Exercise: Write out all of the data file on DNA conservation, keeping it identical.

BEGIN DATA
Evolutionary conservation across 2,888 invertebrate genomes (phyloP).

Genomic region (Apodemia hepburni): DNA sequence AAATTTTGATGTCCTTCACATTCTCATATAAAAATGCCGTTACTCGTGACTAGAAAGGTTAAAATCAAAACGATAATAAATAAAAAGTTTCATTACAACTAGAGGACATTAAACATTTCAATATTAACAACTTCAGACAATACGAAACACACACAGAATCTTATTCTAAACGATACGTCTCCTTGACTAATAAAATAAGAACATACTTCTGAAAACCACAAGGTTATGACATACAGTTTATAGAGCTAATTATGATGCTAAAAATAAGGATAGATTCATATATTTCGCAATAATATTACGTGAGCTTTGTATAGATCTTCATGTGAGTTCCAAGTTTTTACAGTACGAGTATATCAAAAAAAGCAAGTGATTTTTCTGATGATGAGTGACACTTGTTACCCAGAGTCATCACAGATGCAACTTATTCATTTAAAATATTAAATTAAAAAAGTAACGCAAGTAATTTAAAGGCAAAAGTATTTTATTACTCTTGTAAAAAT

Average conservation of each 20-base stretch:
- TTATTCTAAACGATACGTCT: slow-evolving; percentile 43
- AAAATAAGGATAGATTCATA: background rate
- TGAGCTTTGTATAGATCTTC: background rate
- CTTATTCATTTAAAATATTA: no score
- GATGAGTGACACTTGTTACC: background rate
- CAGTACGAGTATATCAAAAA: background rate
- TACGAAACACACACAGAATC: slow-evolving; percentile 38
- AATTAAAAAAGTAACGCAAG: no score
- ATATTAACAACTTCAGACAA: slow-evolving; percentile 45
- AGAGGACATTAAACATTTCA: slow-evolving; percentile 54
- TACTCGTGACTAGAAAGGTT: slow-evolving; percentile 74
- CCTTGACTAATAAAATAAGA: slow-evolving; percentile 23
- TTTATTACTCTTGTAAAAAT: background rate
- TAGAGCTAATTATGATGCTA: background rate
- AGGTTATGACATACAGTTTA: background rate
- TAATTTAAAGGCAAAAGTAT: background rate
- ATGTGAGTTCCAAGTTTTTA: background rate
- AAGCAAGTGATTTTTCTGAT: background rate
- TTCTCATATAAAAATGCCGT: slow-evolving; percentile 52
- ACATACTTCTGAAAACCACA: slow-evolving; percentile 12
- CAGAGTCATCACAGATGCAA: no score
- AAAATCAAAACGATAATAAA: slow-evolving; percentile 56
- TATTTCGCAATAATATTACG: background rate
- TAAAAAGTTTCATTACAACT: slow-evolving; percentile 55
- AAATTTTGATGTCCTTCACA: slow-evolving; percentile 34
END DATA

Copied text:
Evolutionary conservation across 2,888 invertebrate genomes (phyloP).

Genomic region (Apodemia hepburni): DNA sequence AAATTTTGATGTCCTTCACATTCTCATATAAAAATGCCGTTACTCGTGACTAGAAAGGTTAAAATCAAAACGATAATAAATAAAAAGTTTCATTACAACTAGAGGACATTAAACATTTCAATATTAACAACTTCAGACAATACGAAACACACACAGAATCTTATTCTAAACGATACGTCTCCTTGACTAATAAAATAAGAACATACTTCTGAAAACCACAAGGTTATGACATACAGTTTATAGAGCTAATTATGATGCTAAAAATAAGGATAGATTCATATATTTCGCAATAATATTACGTGAGCTTTGTATAGATCTTCATGTGAGTTCCAAGTTTTTACAGTACGAGTATATCAAAAAAAGCAAGTGATTTTTCTGATGATGAGTGACACTTGTTACCCAGAGTCATCACAGATGCAACTTATTCATTTAAAATATTAAATTAAAAAAGTAACGCAAGTAATTTAAAGGCAAAAGTATTTTATTACTCTTGTAAAAAT

Average conservation of each 20-base stretch:
- TTATTCTAAACGATACGTCT: slow-evolving; percentile 43
- AAAATAAGGATAGATTCATA: background rate
- TGAGCTTTGTATAGATCTTC: background rate
- CTTATTCATTTAAAATATTA: no score
- GATGAGTGACACTTGTTACC: background rate
- CAGTACGAGTATATCAAAAA: background rate
- TACGAAACACACACAGAATC: slow-evolving; percentile 38
- AATTAAAAAAGTAACGCAAG: no score
- ATATTAACAACTTCAGACAA: slow-evolving; percentile 45
- AGAGGACATTAAACATTTCA: slow-evolving; percentile 54
- TACTCGTGACTAGAAAGGTT: slow-evolving; percentile 74
- CCTTGACTAATAAAATAAGA: slow-evolving; percentile 23
- TTTATTACTCTTGTAAAAAT: background rate
- TAGAGCTAATTATGATGCTA: background rate
- AGGTTATGACATACAGTTTA: background rate
- TAATTTAAAGGCAAAAGTAT: background rate
- ATGTGAGTTCCAAGTTTTTA: background rate
- AAGCAAGTGATTTTTCTGAT: background rate
- TTCTCATATAAAAATGCCGT: slow-evolving; percentile 52
- ACATACTTCTGAAAACCACA: slow-evolving; percentile 12
- CAGAGTCATCACAGATGCAA: no score
- AAAATCAAAACGATAATAAA: slow-evolving; percentile 56
- TATTTCGCAATAATATTACG: background rate
- TAAAAAGTTTCATTACAACT: slow-evolving; percentile 55
- AAATTTTGATGTCCTTCACA: slow-evolving; percentile 34